The city of Detroit is portrayed as a harsh, violent and dark place. However it also has oases of beauty, colour and reflection, none more so than the area of Heidelberg.
As you approach Heidelberg from the city centre, the first thing that greets you is a giant dog house, covered in colourful polka dots and stuffed toy animals, this is your entry into the world of Tyree Guyton.
Primarily a painter and sculptor, Tyree Guyton has also been described as an urban environmental artist. He has waged a personal war on the urban blight of Detroit’s East Side, transforming his neighbourhood into a living indoor/outdoor art gallery. Through his art, Guyton has drawn attention to the plight of Detroit’s forgotten neighbourhoods. So for example, the dog house is designed to promote two local school arts projects.
As you look down the street of colourful polka dots there you see a world of decorated houses, sculptures, stuffed animals, thousands of shoes and a pink SUV half-buried in the ground, with plants growing out of it.
The pink submerged “Hummer” is meant to remind the observer of global problems associated with conspicuous consumption and the inequality of wealth and opportunity in poverty-stricken Detroit.
The Heidelberg Project was created in 1986 by Tyree Guyton and his grandfather Sam Mackey, who died in 1992. It is in part a political protest, as Tyree Guyton’s childhood neighborhood began to deteriorate after the 1967 Detroit riots. Guyton described coming back to Heidelberg Street after serving in the Army: he was astonished to see that the surrounding neighbourhood looked as if “a bomb went off”.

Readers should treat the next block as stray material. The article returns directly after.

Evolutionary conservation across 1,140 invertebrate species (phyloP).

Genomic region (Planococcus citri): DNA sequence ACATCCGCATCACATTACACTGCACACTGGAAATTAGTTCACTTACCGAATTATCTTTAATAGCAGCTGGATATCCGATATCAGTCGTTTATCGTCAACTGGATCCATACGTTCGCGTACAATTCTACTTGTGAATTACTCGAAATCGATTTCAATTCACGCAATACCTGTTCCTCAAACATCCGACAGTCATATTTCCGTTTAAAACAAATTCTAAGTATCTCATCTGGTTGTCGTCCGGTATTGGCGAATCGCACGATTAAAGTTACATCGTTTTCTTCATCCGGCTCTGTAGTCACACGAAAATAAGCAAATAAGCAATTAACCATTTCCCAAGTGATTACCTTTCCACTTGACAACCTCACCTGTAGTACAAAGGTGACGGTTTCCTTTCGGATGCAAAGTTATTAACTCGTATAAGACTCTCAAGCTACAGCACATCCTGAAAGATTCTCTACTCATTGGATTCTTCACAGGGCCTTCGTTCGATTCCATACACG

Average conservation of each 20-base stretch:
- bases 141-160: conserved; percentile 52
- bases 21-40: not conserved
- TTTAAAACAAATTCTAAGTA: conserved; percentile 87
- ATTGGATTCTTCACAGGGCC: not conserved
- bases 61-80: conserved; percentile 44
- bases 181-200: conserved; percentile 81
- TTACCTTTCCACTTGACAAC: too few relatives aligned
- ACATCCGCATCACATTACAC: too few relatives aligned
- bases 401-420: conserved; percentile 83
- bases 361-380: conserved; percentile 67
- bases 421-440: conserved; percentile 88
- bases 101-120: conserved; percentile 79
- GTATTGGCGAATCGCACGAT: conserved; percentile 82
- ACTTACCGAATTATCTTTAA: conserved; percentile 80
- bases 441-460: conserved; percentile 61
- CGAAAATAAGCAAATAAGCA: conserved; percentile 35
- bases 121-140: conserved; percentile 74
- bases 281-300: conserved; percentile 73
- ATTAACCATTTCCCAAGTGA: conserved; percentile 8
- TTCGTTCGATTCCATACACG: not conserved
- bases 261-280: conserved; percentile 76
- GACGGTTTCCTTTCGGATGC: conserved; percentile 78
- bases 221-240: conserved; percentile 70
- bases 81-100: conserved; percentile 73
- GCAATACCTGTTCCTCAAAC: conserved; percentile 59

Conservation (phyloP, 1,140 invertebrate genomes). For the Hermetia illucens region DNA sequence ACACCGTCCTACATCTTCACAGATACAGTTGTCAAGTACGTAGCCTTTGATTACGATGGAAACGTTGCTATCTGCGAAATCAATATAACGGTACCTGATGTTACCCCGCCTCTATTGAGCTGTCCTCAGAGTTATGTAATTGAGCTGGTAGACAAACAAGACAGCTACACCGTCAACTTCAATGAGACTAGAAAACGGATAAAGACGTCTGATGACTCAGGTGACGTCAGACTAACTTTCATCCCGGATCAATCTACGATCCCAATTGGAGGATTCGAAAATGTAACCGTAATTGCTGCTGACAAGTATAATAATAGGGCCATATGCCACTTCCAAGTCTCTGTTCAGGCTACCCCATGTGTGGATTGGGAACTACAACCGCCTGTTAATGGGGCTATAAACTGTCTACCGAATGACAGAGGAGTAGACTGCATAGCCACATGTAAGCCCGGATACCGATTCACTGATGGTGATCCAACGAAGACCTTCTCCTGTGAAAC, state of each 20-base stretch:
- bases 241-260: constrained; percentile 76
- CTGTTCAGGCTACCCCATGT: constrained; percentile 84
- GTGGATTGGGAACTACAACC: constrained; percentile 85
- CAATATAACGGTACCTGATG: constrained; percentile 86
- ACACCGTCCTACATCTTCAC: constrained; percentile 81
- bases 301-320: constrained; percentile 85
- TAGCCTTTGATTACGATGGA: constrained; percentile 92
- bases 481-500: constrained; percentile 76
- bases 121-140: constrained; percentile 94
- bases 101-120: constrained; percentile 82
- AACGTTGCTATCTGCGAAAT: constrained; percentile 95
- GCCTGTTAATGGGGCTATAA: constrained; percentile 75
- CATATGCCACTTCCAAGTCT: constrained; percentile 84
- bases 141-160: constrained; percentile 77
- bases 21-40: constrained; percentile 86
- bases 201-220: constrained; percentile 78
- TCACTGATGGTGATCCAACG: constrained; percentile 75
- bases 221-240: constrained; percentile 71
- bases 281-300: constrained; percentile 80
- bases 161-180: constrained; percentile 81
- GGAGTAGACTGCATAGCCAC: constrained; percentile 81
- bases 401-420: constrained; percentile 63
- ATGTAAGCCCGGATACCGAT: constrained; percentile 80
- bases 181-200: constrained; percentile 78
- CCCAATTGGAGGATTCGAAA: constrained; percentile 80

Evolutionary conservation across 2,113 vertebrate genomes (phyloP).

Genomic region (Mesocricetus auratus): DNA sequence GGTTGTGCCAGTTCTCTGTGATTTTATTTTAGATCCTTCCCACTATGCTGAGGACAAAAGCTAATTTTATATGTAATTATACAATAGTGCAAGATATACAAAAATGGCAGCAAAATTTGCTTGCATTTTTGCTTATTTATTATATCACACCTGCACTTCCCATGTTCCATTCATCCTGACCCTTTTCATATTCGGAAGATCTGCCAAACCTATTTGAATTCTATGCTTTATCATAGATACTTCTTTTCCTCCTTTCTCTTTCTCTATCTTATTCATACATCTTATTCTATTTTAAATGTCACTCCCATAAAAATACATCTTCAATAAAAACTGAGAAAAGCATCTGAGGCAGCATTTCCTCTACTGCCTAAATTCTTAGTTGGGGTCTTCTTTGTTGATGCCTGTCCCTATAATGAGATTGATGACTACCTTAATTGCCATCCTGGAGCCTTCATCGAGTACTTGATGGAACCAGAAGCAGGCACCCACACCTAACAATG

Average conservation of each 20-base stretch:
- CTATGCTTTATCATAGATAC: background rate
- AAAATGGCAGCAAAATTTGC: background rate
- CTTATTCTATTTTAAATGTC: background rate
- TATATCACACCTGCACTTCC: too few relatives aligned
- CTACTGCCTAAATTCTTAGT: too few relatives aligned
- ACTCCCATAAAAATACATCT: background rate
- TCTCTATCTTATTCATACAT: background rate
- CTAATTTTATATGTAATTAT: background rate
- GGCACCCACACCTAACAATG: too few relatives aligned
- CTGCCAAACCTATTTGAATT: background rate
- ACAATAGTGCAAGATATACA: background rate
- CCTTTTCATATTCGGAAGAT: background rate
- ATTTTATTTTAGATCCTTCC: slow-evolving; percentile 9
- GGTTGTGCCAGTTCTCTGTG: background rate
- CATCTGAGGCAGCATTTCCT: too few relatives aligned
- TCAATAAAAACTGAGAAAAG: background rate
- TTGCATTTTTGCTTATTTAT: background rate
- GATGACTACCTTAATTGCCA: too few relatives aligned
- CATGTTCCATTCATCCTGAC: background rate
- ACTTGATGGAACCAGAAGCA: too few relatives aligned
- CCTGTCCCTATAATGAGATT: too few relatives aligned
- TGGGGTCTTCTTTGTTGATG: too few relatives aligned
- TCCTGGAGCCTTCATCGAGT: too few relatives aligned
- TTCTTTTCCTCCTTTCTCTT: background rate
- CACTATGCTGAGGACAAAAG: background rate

The project was also a protest against the authorities who allowed these neighbourhoods to slide into ruin and an attempt to replace squalor with beauty.
Detroit’s political establishment hates it and the town hall partially destroyed it in 1991 and again in 1999. Each time, the Heidelberg Project came back stronger.
Over the last six months, arsonists have twice attacked the site, burning down several painted houses. Sadly the House of Soul was burnt down – this monument has taken its place.
The project won international recognition after HBO made a documentary, Come Unto Me: The Faces of Tyree Guyton, and in 2007 Guyton’s work was included in the French documentary Detroit: The Cycles of the Mental Machine, featuring Techno artist Carl Craig and Underground Resistance member Mike Banks.
Like all great art it can be viewed on its own artistic merits, but much of the work has a political message. Grandpa Sam often painted polka dots because they resembled one of his favorite snacks – jelly beans. For Guyton, the diversity of jelly beans represented racial harmony and became a common theme of the Heidelberg Project.
Again the Number House is designed to draw attention to the government’s inability to take care of people and to heal the deep scars that run through Detroit following the 1967 riots.
Guyton also began to hang shoes from trees and houses after his grandfather recounted stories about lynchings in the south when “all that could be seen were the soles of shoes” of the victim. One chilling fact is that friends and family of murdered Detroiters leave shoes and tie them to the railings – they are a shocking reminder of the daily violence of the city.
Beacon for Broken Health Care was one such work. Complete with a written statement, broken receptionist desk, hospital bed, crutches and supplies this work pointed out the need for preventative medicine and affordable and accessible primary care facilities for all.
Many vistors say the thousands of stuffed animal toys give the area a “creepy feel”. I think that’s intentional – it is meant to be a statement against violence to children.
A smaller mural is a statement about health care and hundreds of other pieces are just colourful installations.
The Heidelberg Project is amazing – it flies in the face of what is possible. It has inspired other painted house movements and outdoor sculpture – as Tyree says… “Building bridges… one step at a time.”